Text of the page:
UK operators blamed for phone hacking failings

A UK parliamentary committee condemned Orange, T-Mobile and Vodafone for failing to alert subscribers that their handsets could have been hacked by rogue journalists working for News International, the News Corp. subsidiary at the heart of the phone hacking scandal that has convulsed the UK.

The report, drafted by the House of Commons Home Affairs Committee, blames the scandal, which has now ensnared the UK police force, senior politicians and newspaper editors, on a breakdown in communications between the police and mobile operators. This, according to the report, lead to subscribers not being informed that their voicemail might have been illegally accessed until two years after the responsible journalist in the case was jailed.

The report says that it would seem impossible to uncover what went wrong in 2006 when the first voicemail hackings came to light, with a senior policeman accepting that communications between the police force and mobile operators were not being followed up properly.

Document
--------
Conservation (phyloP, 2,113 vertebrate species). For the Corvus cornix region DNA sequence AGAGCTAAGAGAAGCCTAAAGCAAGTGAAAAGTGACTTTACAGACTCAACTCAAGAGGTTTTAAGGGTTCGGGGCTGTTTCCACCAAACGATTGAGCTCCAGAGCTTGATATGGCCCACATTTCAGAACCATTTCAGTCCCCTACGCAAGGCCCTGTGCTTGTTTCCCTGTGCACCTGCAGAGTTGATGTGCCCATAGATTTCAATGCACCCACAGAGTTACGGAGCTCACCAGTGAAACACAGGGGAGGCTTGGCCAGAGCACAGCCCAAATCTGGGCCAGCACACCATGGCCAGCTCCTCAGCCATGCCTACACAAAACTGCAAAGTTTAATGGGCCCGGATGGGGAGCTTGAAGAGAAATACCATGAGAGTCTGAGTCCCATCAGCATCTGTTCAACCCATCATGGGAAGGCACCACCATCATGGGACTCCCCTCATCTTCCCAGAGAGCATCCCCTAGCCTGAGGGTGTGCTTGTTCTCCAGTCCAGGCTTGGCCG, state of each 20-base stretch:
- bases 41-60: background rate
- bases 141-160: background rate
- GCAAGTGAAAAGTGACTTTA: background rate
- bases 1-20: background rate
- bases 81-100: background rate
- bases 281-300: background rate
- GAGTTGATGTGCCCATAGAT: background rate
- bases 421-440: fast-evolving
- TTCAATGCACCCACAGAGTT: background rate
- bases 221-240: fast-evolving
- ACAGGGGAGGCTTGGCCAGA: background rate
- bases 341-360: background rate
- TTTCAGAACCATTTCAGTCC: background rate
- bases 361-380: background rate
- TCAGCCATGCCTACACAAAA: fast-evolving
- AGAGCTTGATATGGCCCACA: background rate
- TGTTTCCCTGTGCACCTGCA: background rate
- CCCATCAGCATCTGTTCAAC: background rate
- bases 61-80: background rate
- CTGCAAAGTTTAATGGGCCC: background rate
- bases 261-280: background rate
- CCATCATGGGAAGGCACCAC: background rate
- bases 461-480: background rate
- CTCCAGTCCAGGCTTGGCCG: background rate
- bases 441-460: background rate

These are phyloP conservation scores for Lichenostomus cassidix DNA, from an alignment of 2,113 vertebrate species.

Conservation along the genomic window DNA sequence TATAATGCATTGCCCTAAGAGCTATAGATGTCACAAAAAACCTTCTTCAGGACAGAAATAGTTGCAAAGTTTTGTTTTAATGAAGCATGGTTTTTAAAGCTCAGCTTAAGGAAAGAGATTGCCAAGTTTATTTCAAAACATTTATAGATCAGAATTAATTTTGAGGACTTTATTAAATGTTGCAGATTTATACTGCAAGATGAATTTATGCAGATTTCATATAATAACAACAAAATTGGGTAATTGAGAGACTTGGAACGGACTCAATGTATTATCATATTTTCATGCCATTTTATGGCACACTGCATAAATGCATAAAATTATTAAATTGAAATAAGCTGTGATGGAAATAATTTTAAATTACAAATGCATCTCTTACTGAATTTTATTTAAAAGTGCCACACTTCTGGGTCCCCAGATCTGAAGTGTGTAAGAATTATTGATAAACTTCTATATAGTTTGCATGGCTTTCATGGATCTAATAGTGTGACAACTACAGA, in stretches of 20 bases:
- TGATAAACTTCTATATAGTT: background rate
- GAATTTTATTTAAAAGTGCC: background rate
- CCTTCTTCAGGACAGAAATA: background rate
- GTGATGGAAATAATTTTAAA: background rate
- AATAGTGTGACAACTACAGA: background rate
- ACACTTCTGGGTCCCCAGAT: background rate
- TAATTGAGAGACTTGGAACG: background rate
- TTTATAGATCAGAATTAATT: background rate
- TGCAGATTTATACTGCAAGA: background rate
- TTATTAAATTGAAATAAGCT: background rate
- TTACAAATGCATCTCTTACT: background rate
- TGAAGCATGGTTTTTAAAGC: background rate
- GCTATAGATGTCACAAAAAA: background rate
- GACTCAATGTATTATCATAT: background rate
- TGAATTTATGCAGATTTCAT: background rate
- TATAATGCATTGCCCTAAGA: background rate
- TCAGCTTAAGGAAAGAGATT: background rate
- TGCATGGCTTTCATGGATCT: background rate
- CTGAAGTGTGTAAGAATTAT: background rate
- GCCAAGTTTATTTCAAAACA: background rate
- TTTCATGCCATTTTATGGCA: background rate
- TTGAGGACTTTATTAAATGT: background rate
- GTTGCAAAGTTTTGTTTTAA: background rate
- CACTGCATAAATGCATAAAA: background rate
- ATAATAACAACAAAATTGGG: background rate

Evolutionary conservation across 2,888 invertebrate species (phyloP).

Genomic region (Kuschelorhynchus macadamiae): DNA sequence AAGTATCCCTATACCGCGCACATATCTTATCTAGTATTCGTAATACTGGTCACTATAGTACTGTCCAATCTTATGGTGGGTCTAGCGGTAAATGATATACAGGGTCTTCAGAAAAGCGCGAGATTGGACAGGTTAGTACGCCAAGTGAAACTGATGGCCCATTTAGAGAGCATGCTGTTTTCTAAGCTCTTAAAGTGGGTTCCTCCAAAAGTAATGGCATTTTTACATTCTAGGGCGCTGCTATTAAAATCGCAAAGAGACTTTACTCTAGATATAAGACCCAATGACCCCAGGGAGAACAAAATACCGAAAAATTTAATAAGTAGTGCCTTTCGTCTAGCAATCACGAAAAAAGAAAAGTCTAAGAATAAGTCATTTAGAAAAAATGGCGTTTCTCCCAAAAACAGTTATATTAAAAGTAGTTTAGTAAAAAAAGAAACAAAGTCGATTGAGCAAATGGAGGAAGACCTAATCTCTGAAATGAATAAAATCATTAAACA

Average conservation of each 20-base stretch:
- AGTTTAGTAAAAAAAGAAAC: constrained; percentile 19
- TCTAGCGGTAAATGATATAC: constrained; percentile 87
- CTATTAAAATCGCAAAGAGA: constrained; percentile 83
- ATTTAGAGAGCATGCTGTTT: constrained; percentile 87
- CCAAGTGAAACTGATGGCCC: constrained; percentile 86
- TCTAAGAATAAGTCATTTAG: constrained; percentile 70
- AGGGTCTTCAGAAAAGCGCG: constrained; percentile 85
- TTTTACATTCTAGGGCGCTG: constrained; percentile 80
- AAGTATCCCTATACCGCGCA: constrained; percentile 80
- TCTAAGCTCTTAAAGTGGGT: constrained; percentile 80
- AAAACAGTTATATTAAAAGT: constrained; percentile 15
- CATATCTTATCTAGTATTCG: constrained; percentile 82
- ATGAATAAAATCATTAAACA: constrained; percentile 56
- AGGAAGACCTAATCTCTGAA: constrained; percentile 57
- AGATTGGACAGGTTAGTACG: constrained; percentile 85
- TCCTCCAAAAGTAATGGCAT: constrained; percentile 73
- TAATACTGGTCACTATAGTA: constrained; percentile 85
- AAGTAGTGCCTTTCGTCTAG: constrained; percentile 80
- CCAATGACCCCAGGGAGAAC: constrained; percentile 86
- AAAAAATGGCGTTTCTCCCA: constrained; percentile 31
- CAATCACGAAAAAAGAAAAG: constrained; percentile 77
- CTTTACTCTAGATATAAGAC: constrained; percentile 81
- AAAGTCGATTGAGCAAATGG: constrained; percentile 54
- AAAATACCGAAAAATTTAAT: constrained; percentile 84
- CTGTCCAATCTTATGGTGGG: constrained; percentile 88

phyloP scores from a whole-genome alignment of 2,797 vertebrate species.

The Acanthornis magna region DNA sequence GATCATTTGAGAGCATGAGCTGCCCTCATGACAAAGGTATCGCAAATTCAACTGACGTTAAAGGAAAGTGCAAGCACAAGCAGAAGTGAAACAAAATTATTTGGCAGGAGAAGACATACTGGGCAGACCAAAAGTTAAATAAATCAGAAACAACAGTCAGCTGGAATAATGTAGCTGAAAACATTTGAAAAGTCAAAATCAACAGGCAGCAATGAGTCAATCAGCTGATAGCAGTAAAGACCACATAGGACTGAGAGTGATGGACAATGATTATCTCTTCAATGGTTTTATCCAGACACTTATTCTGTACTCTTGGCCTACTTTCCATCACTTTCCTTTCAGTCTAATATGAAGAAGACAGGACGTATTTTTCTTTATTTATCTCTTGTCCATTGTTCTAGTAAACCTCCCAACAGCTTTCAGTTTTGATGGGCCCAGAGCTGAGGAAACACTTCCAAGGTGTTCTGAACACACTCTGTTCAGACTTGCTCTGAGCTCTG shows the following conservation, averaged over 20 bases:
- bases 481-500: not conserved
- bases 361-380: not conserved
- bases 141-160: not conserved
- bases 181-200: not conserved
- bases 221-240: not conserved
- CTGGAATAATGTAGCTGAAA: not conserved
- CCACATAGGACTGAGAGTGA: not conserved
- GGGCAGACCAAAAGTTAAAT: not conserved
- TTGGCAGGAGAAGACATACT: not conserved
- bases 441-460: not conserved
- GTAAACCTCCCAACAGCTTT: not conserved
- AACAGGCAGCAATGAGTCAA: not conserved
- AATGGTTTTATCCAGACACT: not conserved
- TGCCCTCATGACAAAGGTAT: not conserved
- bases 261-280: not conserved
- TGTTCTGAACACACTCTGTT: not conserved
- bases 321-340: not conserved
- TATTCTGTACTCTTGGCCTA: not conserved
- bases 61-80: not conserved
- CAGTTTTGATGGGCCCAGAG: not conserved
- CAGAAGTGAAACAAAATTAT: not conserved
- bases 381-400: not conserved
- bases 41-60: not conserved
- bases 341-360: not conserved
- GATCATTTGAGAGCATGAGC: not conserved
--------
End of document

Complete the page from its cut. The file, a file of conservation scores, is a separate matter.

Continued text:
"The companies cannot escape criticism completely. Neither Vodafone nor Orange UK/T-Mobile UK showed the initiative of O2 in asking the police whether such contact would interfere with investigations," the report said.

"Vodafone at least sent out generalised reminders about security, (Orange UK and T-Mobile UK may not even have done this), they [Vodafone] tightened their procedures, but they made no effort to contact the customers affected," added the committee report.

O2 UK was recognised as being alone in having proactively attempted to inform its customers to the vulnerability.

It would now appear that, while 170 mobile phone users have been informed that their voicemails have been illegally accessed, there are around 13,000 subscribers that have yet to be informed.

One finding by the committee was that the operators' "failure of care to their customers [was] astonishing, not least because all the companies told us that they had good working relationships with the police on the many occasions on which the police have to seek information from them to help in their inquiries."

For more:
- see this UK government report (PDF)

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